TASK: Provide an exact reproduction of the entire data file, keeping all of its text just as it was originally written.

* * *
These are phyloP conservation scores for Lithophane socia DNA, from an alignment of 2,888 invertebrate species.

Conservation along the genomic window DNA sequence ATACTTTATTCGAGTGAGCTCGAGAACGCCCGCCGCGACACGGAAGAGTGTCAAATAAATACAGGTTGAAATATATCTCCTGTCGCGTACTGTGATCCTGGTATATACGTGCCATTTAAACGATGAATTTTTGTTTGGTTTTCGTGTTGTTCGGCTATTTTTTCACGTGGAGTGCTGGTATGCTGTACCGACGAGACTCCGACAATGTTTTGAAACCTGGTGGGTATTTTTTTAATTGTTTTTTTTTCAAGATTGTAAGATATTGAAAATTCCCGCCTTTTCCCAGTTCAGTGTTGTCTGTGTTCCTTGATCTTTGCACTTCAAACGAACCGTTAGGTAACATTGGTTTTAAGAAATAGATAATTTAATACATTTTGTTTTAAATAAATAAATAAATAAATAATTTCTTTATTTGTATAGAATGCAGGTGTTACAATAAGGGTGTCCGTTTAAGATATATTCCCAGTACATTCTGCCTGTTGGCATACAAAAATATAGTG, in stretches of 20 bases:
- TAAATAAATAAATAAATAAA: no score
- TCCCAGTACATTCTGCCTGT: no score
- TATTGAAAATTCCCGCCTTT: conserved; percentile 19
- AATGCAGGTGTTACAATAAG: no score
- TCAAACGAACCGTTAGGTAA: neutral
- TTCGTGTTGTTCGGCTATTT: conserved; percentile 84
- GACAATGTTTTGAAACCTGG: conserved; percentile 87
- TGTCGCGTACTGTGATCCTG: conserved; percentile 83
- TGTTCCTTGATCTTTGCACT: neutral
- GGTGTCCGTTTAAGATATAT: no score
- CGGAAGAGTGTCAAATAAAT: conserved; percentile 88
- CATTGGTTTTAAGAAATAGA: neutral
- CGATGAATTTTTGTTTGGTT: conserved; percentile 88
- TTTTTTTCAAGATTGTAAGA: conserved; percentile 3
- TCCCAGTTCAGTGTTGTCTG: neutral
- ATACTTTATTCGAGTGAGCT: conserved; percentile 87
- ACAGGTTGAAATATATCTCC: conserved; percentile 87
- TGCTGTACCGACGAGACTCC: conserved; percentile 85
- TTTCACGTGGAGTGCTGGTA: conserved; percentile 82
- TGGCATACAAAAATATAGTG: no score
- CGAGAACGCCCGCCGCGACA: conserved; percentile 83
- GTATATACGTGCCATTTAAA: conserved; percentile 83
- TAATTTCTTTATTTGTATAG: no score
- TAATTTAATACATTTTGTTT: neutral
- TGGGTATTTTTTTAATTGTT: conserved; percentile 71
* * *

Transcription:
These are phyloP conservation scores for Lithophane socia DNA, from an alignment of 2,888 invertebrate species.

Conservation along the genomic window DNA sequence ATACTTTATTCGAGTGAGCTCGAGAACGCCCGCCGCGACACGGAAGAGTGTCAAATAAATACAGGTTGAAATATATCTCCTGTCGCGTACTGTGATCCTGGTATATACGTGCCATTTAAACGATGAATTTTTGTTTGGTTTTCGTGTTGTTCGGCTATTTTTTCACGTGGAGTGCTGGTATGCTGTACCGACGAGACTCCGACAATGTTTTGAAACCTGGTGGGTATTTTTTTAATTGTTTTTTTTTCAAGATTGTAAGATATTGAAAATTCCCGCCTTTTCCCAGTTCAGTGTTGTCTGTGTTCCTTGATCTTTGCACTTCAAACGAACCGTTAGGTAACATTGGTTTTAAGAAATAGATAATTTAATACATTTTGTTTTAAATAAATAAATAAATAAATAATTTCTTTATTTGTATAGAATGCAGGTGTTACAATAAGGGTGTCCGTTTAAGATATATTCCCAGTACATTCTGCCTGTTGGCATACAAAAATATAGTG, in stretches of 20 bases:
- TAAATAAATAAATAAATAAA: no score
- TCCCAGTACATTCTGCCTGT: no score
- TATTGAAAATTCCCGCCTTT: conserved; percentile 19
- AATGCAGGTGTTACAATAAG: no score
- TCAAACGAACCGTTAGGTAA: neutral
- TTCGTGTTGTTCGGCTATTT: conserved; percentile 84
- GACAATGTTTTGAAACCTGG: conserved; percentile 87
- TGTCGCGTACTGTGATCCTG: conserved; percentile 83
- TGTTCCTTGATCTTTGCACT: neutral
- GGTGTCCGTTTAAGATATAT: no score
- CGGAAGAGTGTCAAATAAAT: conserved; percentile 88
- CATTGGTTTTAAGAAATAGA: neutral
- CGATGAATTTTTGTTTGGTT: conserved; percentile 88
- TTTTTTTCAAGATTGTAAGA: conserved; percentile 3
- TCCCAGTTCAGTGTTGTCTG: neutral
- ATACTTTATTCGAGTGAGCT: conserved; percentile 87
- ACAGGTTGAAATATATCTCC: conserved; percentile 87
- TGCTGTACCGACGAGACTCC: conserved; percentile 85
- TTTCACGTGGAGTGCTGGTA: conserved; percentile 82
- TGGCATACAAAAATATAGTG: no score
- CGAGAACGCCCGCCGCGACA: conserved; percentile 83
- GTATATACGTGCCATTTAAA: conserved; percentile 83
- TAATTTCTTTATTTGTATAG: no score
- TAATTTAATACATTTTGTTT: neutral
- TGGGTATTTTTTTAATTGTT: conserved; percentile 71